In the 1960s, as the British economy stagnated and youth movements raged against the establishment, the royal family started to worry. How long could a largely ornamental monarchy keep justifying its tax-supported existence to so many broke, disaffected subjects? Queen Elizabeth II dodged these questions, in part, by granting a BBC crew limited access to her family in an effort to make the House of Windsor relatable. But when Royal Family aired, in June 1969, the Queen found its “Royals, they’re just like us!” tone humiliating. It hasn’t been screened in full since the ’70s.
That debacle is recounted in Season 3 of Netflix’s The Crown—a drama that similarly seeks common ground between regular proles and the notoriously aloof Elizabeth. As was always the plan, new episodes swap out an original cast led by Claire Foy for an older cohort built around The Favourite Oscar winner and British TV ubiquity Olivia Colman. In terms of performances, The Crown 2.0, which arrives on Nov. 17, marks an improvement over its fine predecessor. The versatile Colman makes a more complex Elizabeth, one who isn’t brittle so much as ill at ease in her own exalted skin. While Matt Smith’s Prince Philip felt a bit like stunt casting, Tobias Menzies disappears into the role. Helena Bonham Carter as Princess Margaret is just as fun as you’d hope, though Matthew Goode’s roguish Lord Snowdon will be missed.
It helps that by placing new actors in a centuries-old, frozen-in-time palace, creator Peter Morgan underlines how difficult it must be for humans who age and evolve to occupy such rigid, dated roles. This has been The Crown’s main theme since Season 1, yet watching different bodies persist through new Prime Ministers, PR nightmares and photo ops deepens the emotional impact.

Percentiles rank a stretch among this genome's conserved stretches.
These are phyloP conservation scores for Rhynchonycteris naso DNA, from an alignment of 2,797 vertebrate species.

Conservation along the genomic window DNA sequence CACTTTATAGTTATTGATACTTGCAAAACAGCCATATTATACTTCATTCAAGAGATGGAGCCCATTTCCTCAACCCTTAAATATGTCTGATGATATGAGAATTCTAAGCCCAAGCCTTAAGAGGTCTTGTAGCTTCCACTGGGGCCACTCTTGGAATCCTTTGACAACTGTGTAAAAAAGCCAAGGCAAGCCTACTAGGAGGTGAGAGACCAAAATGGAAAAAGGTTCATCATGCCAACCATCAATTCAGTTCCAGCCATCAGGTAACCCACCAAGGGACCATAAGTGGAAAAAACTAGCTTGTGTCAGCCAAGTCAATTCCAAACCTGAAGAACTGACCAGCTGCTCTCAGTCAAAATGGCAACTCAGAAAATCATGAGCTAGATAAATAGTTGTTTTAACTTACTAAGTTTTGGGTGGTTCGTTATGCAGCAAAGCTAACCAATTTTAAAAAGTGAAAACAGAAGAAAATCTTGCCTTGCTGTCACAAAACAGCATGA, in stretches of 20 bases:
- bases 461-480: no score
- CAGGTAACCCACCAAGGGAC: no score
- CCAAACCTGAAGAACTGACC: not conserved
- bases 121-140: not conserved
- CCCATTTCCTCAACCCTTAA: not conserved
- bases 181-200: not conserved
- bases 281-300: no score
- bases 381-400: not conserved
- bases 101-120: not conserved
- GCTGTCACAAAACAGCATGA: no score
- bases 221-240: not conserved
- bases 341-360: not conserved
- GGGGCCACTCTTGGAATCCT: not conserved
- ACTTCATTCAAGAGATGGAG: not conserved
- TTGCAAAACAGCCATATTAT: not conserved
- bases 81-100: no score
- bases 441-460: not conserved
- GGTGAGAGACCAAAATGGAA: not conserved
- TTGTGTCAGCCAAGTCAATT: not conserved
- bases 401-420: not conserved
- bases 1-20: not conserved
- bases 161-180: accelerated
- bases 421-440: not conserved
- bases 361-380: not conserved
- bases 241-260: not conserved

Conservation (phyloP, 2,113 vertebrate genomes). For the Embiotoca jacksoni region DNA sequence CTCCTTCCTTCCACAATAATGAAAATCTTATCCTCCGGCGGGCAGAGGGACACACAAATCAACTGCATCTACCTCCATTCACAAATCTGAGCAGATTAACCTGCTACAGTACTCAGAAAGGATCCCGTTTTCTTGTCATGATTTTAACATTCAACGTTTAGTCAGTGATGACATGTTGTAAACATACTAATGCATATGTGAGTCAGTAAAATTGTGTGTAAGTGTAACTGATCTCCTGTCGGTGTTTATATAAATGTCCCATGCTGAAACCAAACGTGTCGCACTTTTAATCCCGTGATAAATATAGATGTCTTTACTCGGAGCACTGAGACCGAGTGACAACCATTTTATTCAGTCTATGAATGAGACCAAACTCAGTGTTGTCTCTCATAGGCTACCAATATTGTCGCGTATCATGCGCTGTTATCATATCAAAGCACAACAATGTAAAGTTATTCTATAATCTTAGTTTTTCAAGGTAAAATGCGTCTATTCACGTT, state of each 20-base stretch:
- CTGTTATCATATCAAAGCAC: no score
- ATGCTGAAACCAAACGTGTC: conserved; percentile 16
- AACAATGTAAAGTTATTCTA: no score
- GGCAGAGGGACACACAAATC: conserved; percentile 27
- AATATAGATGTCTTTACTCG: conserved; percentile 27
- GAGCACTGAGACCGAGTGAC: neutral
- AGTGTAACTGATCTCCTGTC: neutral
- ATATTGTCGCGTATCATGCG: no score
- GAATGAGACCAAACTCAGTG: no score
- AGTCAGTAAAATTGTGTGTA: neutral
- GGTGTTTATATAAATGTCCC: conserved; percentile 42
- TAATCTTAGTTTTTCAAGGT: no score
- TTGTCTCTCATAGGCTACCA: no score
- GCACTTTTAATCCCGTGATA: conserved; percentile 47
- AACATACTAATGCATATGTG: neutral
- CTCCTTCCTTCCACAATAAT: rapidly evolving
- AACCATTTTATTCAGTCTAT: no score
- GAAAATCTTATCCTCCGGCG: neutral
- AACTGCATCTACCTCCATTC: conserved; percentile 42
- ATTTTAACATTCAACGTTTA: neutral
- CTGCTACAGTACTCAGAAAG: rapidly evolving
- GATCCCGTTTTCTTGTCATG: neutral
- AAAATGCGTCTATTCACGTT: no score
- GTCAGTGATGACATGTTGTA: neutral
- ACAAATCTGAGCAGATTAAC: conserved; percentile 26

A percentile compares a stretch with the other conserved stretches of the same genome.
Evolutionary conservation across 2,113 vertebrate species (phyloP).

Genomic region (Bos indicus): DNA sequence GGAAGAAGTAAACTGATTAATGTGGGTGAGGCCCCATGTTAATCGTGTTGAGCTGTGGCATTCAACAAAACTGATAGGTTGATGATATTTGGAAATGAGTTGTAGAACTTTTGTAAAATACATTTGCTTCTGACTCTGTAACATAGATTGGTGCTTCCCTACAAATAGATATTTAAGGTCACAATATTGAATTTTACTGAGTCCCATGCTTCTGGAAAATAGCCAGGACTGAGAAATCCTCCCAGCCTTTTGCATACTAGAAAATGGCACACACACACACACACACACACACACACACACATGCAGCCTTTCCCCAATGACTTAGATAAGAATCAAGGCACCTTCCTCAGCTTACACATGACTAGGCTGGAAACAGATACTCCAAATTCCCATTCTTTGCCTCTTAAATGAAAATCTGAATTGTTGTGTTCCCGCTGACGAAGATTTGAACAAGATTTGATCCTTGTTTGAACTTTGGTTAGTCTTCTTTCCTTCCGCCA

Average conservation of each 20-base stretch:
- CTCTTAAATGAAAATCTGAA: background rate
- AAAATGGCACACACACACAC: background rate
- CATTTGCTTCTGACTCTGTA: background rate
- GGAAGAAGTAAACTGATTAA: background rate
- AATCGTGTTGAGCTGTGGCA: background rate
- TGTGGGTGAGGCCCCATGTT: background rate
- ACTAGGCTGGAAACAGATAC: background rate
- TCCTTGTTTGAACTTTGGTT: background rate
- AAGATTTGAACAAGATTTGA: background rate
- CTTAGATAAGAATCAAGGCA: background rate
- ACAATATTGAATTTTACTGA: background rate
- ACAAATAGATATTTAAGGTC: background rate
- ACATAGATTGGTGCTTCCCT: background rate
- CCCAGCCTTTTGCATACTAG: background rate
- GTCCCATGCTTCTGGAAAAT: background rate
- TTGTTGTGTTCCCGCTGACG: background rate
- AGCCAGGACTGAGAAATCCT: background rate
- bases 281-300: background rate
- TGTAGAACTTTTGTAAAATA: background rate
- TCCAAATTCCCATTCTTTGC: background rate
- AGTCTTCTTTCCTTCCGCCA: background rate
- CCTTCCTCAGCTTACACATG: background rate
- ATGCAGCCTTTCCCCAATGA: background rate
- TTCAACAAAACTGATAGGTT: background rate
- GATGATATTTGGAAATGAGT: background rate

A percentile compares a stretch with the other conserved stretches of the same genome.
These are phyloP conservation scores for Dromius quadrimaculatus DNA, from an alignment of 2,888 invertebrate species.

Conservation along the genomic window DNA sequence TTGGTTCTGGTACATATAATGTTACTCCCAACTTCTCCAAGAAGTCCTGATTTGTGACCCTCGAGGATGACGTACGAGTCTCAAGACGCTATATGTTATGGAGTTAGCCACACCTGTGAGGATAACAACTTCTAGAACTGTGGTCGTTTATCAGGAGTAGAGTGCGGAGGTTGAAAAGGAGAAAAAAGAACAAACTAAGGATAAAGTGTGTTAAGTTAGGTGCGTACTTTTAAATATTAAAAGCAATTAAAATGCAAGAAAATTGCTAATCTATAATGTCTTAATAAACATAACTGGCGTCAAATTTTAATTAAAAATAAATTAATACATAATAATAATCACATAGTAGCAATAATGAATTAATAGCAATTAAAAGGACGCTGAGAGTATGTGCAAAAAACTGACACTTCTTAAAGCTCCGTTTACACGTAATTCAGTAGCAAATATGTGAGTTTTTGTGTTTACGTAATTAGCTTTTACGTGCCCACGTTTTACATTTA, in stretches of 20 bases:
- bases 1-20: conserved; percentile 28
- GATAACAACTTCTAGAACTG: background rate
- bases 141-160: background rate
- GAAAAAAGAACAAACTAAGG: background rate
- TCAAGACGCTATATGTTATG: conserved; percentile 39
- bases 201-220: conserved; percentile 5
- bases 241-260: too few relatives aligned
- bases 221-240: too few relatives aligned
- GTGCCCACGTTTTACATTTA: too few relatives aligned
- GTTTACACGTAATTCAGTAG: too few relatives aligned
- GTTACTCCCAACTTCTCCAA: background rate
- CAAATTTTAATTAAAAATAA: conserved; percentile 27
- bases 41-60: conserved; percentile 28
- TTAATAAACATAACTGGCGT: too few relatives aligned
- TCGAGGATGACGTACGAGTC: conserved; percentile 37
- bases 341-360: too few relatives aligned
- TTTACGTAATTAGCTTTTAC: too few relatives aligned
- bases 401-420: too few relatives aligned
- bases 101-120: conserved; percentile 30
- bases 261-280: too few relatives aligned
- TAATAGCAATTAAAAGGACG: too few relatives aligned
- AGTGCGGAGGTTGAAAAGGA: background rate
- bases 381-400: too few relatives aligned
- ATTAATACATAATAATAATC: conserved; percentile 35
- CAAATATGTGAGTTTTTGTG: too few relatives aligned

Sadly the story itself is getting old. The same aura of mystery that Elizabeth defends in the documentary episode also limits the mostly reverent Morgan’s insight into his characters, to the extent that their conflicts get repetitive. Elizabeth and Margaret keep resenting each other, as when the princess charms LBJ with dirty limericks. The moon landing makes the perennially restless Philip long for one more adventure, while Charles (Josh O’Connor) is sent off to another remote school—this one in Wales—for political reasons. Morgan made his point, way back in Season 1, that it isn’t easy being royal. But like Elizabeth, he avoids asking whether such rarefied problems are worth the price so many pay.
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